The Beginning of the End of Money Market Funds?

The Beginning of the End of Money Market Funds?


On January 15, 2009, a steering committee of the Group of Thirty issued Financial Reform: A Framework for Financial Stability, which contains two recommendations as to money market funds.1 Under the leadership of Paul Volcker, former chairman of the Federal Reserve Board and chairman-designate of the Economic Recovery Advisory Board under President-elect Barack Obama, the committee was launched in July 2008 and developed recommendations on prospective financial reform. The Group of Thirty is a private, nonprofit, international body composed of senior representatives of the private and public sectors and academia.

The two recommendations concerning money market funds are set out below:

  • Money market mutual funds wishing to continue to offer bank-like services, such as transaction account services, withdrawals on demand at par, and assurances of maintaining a stable net asset value (NAV) at par should be required to reorganize as special-purpose banks, with appropriate prudential regulation and supervision, government insurance, and access to central bank lender-of-last-resort facilities.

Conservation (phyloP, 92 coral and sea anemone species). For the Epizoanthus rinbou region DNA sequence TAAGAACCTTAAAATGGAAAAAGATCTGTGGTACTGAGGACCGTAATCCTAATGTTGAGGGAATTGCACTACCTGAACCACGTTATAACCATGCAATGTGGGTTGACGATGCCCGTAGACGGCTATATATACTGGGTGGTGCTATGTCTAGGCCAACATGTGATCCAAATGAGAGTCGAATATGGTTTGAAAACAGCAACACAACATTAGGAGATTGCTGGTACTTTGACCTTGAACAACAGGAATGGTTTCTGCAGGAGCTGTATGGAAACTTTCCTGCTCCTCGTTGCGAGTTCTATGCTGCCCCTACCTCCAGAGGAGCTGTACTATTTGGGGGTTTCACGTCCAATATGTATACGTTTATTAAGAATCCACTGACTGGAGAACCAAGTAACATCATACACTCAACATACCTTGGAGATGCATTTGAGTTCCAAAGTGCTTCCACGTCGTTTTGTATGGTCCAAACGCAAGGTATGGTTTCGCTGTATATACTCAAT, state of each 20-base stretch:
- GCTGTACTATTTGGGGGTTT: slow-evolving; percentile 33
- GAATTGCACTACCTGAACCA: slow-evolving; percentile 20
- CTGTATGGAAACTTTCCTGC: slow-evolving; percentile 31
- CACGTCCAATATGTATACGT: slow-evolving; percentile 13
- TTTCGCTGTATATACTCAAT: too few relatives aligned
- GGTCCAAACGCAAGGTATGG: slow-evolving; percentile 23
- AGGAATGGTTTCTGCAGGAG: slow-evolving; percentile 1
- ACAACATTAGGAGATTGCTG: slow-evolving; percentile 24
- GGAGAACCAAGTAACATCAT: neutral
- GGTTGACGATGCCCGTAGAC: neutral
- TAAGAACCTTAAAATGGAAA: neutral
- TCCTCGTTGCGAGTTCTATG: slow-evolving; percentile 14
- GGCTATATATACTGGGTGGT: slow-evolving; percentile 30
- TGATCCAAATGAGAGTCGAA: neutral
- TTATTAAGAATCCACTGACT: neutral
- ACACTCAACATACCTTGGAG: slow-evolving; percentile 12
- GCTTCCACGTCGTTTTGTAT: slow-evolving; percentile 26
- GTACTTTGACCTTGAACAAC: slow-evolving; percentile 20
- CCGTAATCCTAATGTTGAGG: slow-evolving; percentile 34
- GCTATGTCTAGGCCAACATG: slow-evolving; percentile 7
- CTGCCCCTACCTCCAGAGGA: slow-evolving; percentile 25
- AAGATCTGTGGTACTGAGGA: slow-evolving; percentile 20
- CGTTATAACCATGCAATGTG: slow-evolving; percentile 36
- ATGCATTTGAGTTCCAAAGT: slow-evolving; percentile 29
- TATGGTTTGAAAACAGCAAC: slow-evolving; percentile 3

• Those institutions remaining as money market funds should only offer a conservative investment option with modest upside potential at relatively low risk. The vehicles should be clearly differentiated from federally insured instruments offered by banks, such as money market deposit funds, with no explicit or implicit assurances to investors that funds can be withdrawn on demand at a stable NAV. Money market funds should not be permitted to use amortized cost pricing, with the implication that they carry a fluctuating NAV rather than one that is pegged at US$1.00 per share.

The first recommendation would provide that only a bank (or special purpose bank) could issue "withdrawals on demand at par" or the assurance of "a stable net asset value," suggesting that bank issuers (and only bank issuers) could sell "funds" with a stable NAV. Whether or not these bank funds would also be registered investment companies, or would be trust funds (or perhaps both) or something else, remains to be seen. The reference to "transaction account services" is also of potential importance, as it implies that the current practice of allowing mutual fund redemptions by "check" would be precluded (although these so called "checks" are typically structured as drafts issued by banks, in fact). In addition, while money market mutual funds do not now provide "assurances" of maintaining a stable net asset value (or transaction account services for that matter) the committee evidently views money market funds as currently "offering bank-like services."

The second recommendation appears to be a call to repeal or revise Rule 2a-7's provisions as to the use of amortized cost valuation by registered investment companies. This would spell the end of money market mutual funds as we now know them. The result would be that money market funds would become fixed-income funds with very short durations and fluctuating NAVs.

These proposals to eliminate money market funds' use of both a $1.00 NAV and check writing suggest the possibility of momentous changes for the money market fund industry.

1 Available here.